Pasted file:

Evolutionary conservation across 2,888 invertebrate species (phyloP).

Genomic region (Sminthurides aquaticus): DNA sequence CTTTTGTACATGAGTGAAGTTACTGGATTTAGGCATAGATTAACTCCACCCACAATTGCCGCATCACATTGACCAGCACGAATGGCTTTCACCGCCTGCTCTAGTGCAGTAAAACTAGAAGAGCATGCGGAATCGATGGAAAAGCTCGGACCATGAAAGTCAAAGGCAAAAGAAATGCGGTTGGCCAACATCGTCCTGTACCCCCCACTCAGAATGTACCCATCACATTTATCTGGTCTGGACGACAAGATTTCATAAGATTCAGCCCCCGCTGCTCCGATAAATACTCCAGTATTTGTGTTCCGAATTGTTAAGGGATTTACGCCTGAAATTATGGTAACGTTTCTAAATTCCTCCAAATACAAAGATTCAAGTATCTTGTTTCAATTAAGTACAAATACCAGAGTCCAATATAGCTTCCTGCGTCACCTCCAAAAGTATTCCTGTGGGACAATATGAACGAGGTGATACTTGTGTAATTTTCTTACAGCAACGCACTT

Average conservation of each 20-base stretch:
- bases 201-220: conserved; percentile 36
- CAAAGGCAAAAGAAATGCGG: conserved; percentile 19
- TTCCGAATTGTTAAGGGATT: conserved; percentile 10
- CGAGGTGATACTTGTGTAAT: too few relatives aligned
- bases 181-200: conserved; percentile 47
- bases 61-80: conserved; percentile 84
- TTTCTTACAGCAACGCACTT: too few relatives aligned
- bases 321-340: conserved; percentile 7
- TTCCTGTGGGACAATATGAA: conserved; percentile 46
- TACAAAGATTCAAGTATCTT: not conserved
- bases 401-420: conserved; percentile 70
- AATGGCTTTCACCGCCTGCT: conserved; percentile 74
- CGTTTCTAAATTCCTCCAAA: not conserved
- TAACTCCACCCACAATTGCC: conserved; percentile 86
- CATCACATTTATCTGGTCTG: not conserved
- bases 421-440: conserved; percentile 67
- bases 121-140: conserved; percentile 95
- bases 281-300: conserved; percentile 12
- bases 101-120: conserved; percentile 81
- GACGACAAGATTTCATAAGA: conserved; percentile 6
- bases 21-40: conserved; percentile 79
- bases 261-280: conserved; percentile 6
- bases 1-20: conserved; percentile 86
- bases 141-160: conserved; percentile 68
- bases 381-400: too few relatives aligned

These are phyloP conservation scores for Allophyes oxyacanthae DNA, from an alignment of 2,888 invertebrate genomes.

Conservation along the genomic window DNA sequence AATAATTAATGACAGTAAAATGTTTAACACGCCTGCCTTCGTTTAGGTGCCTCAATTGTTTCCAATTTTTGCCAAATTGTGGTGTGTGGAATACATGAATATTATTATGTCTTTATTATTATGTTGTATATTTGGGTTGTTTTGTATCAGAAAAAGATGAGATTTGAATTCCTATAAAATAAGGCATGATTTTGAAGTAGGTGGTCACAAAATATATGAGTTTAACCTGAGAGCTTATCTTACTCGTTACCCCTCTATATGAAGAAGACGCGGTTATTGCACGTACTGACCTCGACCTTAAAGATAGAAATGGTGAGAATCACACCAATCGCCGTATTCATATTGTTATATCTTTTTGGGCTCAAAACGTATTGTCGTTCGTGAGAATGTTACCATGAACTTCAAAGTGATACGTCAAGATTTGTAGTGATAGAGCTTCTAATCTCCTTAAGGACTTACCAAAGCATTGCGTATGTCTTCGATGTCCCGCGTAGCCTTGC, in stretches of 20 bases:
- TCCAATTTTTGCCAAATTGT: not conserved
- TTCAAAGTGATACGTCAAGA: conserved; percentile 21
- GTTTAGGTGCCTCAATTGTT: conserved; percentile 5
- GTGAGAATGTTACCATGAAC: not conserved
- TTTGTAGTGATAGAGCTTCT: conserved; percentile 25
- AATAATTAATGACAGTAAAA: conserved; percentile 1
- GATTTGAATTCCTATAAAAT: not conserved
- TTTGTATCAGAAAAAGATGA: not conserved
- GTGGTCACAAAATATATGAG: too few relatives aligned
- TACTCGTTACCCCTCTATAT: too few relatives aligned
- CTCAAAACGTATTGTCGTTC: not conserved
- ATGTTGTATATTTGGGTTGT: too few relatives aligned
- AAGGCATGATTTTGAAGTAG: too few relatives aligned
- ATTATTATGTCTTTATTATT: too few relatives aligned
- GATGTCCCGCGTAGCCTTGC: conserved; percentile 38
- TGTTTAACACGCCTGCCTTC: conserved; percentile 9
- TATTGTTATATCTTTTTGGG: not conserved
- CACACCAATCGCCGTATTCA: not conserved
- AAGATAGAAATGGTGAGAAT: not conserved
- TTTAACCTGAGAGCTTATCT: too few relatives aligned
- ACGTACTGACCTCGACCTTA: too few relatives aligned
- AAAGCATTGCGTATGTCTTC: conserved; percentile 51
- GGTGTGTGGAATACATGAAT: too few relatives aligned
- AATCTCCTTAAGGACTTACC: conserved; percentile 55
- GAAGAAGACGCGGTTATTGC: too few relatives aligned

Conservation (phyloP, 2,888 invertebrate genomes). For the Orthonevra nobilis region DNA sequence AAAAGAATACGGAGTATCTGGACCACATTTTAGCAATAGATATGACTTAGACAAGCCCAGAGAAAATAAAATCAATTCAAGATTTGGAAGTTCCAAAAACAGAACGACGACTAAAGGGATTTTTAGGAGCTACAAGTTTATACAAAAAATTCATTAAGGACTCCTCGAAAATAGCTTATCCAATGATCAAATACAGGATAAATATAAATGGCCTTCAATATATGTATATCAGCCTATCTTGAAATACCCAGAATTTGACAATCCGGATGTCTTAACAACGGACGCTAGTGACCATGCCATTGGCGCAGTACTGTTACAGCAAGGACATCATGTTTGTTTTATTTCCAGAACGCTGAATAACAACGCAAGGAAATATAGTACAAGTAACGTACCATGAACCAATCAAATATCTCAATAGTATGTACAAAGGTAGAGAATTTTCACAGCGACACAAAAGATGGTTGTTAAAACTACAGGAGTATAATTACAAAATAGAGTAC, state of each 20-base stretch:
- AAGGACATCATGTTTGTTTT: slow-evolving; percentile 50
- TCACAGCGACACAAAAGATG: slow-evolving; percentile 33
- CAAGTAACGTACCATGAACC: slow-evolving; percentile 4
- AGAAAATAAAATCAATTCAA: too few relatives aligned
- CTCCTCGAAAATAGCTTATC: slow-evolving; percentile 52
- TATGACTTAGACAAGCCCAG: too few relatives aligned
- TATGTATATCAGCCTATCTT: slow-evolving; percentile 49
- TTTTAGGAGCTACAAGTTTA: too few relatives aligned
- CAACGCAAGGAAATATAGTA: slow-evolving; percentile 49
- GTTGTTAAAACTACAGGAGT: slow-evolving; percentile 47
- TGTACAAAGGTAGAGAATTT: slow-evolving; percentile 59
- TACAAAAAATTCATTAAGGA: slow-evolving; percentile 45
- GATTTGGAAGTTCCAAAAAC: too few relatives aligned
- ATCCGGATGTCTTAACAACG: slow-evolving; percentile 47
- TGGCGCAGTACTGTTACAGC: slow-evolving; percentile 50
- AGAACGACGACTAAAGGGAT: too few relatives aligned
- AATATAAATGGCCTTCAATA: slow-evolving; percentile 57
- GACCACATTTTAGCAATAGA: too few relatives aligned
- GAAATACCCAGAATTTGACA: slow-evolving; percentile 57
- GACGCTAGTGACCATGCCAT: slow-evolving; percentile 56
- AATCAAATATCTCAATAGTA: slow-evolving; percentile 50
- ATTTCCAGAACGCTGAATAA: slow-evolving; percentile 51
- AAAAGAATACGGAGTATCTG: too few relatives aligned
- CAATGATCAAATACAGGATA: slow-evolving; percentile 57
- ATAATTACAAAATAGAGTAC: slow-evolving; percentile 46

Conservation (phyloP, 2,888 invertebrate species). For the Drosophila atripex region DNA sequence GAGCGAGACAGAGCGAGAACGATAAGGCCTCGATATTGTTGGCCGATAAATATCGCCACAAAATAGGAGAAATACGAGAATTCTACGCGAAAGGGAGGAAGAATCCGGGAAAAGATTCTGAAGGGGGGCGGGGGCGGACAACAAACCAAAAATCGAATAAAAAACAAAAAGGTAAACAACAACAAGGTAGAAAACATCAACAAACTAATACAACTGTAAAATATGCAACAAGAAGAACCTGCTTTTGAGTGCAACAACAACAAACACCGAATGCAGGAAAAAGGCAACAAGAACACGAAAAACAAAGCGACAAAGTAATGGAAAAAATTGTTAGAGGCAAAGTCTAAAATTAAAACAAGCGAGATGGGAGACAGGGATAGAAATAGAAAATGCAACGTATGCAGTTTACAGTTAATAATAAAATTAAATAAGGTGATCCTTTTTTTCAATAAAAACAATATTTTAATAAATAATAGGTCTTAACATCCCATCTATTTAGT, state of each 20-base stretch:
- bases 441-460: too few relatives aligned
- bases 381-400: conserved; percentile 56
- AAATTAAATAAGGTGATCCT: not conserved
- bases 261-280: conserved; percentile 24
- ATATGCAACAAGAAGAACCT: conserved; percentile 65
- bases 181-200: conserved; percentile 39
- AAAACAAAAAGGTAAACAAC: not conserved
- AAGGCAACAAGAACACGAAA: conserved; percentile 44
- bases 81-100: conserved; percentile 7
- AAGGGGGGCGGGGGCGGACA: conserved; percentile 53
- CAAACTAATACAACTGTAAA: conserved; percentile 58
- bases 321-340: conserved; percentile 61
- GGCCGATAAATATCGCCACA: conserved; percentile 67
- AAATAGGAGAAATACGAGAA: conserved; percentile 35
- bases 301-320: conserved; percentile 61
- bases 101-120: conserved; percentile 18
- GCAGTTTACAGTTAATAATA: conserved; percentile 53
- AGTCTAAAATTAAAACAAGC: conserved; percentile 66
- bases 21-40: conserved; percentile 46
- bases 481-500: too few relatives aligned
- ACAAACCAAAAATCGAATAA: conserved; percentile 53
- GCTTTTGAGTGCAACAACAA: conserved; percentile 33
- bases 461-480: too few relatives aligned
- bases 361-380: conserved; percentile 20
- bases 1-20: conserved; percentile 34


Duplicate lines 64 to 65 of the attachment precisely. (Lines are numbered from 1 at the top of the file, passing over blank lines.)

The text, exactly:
- TTTTAGGAGCTACAAGTTTA: too few relatives aligned
- CAACGCAAGGAAATATAGTA: slow-evolving; percentile 49